be able to come back afterwards. The Waldstein Sonata,
Op. 53, exactly halfway to the Hammerklavier, utilizes
a few of the stylistic devices Beethoven will later amplify
and use in the construction of his last works, and Mr. Wehr
here plays this sonata exactly as he should, in view only
of what has come before, not, as most pianists do, with full
knowledge of what came after. Hence this is a rather tame Waldstein in
comparison, but a beautiful and poetic Waldstein nonetheless.
The performance of the Moonlight Sonata
is particularly excellent, so if you’re seeking a gift for
a friend who loves the Moonlight and might enjoy having
his or her horizons broadened, this set is an excellent choice.
Lest I have given you the impression that these are namby-pamby
performances, let me put that aside. Played in Vienna for
an audience that knew the keyboard works of Haydn and Mozart,
they would be perceived as rude and shockingly barbaric,
as were Beethoven’s own performances.
Badura-Skoda’s complete set of the sonatas from
1988 is played on surviving examples of Beethoven’s pianos
contemporary with the times of each sonata, and the authenticity
extends to the pianos being slightly uneven in regulation
and not perfectly in tune. Beethoven probably allowed his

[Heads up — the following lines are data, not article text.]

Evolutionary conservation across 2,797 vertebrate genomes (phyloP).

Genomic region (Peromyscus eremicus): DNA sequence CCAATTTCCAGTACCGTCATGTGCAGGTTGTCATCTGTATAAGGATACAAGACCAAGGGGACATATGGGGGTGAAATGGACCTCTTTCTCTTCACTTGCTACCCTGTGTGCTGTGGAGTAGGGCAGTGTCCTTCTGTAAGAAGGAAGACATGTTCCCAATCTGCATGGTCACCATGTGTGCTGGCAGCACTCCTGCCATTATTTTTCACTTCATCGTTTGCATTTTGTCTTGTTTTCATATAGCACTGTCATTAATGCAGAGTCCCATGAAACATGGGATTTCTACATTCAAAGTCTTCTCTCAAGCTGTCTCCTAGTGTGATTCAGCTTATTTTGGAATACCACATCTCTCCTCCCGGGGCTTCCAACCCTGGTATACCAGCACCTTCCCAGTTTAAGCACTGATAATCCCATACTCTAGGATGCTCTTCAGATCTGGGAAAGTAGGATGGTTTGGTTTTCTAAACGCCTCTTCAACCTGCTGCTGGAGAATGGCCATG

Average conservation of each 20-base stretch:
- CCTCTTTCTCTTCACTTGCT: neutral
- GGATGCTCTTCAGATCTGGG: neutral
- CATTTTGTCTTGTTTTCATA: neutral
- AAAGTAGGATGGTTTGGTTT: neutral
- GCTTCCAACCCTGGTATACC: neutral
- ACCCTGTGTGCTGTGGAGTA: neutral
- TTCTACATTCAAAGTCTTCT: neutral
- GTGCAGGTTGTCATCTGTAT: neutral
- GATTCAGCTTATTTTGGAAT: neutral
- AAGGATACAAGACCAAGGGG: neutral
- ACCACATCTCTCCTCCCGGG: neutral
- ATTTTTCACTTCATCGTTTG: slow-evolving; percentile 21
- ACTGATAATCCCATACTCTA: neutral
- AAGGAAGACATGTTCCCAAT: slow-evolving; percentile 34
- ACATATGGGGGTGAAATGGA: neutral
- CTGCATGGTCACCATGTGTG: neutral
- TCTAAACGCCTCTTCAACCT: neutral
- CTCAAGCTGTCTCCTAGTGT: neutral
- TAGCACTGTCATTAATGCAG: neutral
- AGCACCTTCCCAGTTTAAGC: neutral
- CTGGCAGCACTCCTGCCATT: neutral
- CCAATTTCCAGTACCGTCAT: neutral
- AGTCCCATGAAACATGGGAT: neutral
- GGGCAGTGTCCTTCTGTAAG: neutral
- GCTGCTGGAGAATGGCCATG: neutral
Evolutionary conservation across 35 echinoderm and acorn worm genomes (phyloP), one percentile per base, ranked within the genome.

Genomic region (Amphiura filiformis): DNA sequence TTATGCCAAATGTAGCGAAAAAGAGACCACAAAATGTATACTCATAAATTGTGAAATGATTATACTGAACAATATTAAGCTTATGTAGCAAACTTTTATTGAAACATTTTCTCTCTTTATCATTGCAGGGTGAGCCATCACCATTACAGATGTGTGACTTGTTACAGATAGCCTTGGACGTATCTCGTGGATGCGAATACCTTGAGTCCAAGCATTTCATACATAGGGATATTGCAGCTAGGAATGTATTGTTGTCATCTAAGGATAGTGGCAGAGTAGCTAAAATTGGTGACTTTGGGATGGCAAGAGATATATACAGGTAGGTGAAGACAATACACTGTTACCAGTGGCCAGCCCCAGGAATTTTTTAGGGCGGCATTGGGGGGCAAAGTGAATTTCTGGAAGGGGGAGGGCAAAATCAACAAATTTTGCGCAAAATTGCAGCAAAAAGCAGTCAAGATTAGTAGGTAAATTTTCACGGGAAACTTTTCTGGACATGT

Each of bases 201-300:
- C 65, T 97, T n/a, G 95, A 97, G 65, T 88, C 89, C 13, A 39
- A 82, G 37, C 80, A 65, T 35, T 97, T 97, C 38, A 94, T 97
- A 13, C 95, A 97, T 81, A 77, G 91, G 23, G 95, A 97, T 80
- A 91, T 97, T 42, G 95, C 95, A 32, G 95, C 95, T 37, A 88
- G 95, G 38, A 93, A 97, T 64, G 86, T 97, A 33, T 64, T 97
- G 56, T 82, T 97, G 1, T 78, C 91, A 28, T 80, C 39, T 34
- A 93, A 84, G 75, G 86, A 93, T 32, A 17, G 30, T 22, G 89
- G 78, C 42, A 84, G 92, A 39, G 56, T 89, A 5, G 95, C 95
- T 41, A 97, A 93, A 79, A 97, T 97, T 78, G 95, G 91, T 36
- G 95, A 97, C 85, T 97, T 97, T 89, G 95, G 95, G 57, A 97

instruments to slide into disrepair since he could no longer
hear them in detail, but could feel the sound vibrating through
his fingers. Badura-Skoda’s interpretation, matched exactly
to the instrument, illuminates many vital things about the
sonatas even as some of them are a little annoying to listen
to, but any Beethoven scholar or aficionado is well advised
to hear this invaluable contribution to Beethoven scholarship.
His version of No. 23 is particularly fascinating.
Barenboim, an artist who in my book can do no
wrong, has recorded the Beethoven sonatas regularly throughout
his long and exemplary career, and is still recording them.
He currently has complete sets available from both EMI and
DG. The critics, as one might expect, are either hot or cold,
rarely in the middle, but the general consensus seems to
be that the youthful earlier set on EMI, which I have not
heard, is better. The DG set, which I know, has been my standard
for modern recordings for some time. Whether Barenboim intends
that his later recordings should supersede his earlier ones
is not known to me. All his performances are exciting and
vitally interesting but some critics feel they are over-interpreted
and naive. He received excellent recordings from Westminster,
EMI, and DG, but, regrettably, nothing quite so good as Connoisseur
Society could do.
There are those who argue passionately that the
historic and fascinating Artur Schnabel recordings of Beethoven
sonatas stand as absolutely definitive and nobody else should
ever be allowed to record this music. People who say that
already know all there is to know and no discussion is possible.
*For the most part practice limited to the pianoforte.
**There is his complete set on DG, but time spent
searching out live recordings and historic recordings is
time well spent. I heard him in concert, and spoke to him
afterwards, a high point of my musical life.
CD4261 Beethoven: The 32 Piano Sonatas, Volume
1 (2 CDs): Op.2 (Nos. 1,2,3), Op.49, (Nos. 1,2), Op.7,
Op.10 (Nos. 1,2,3)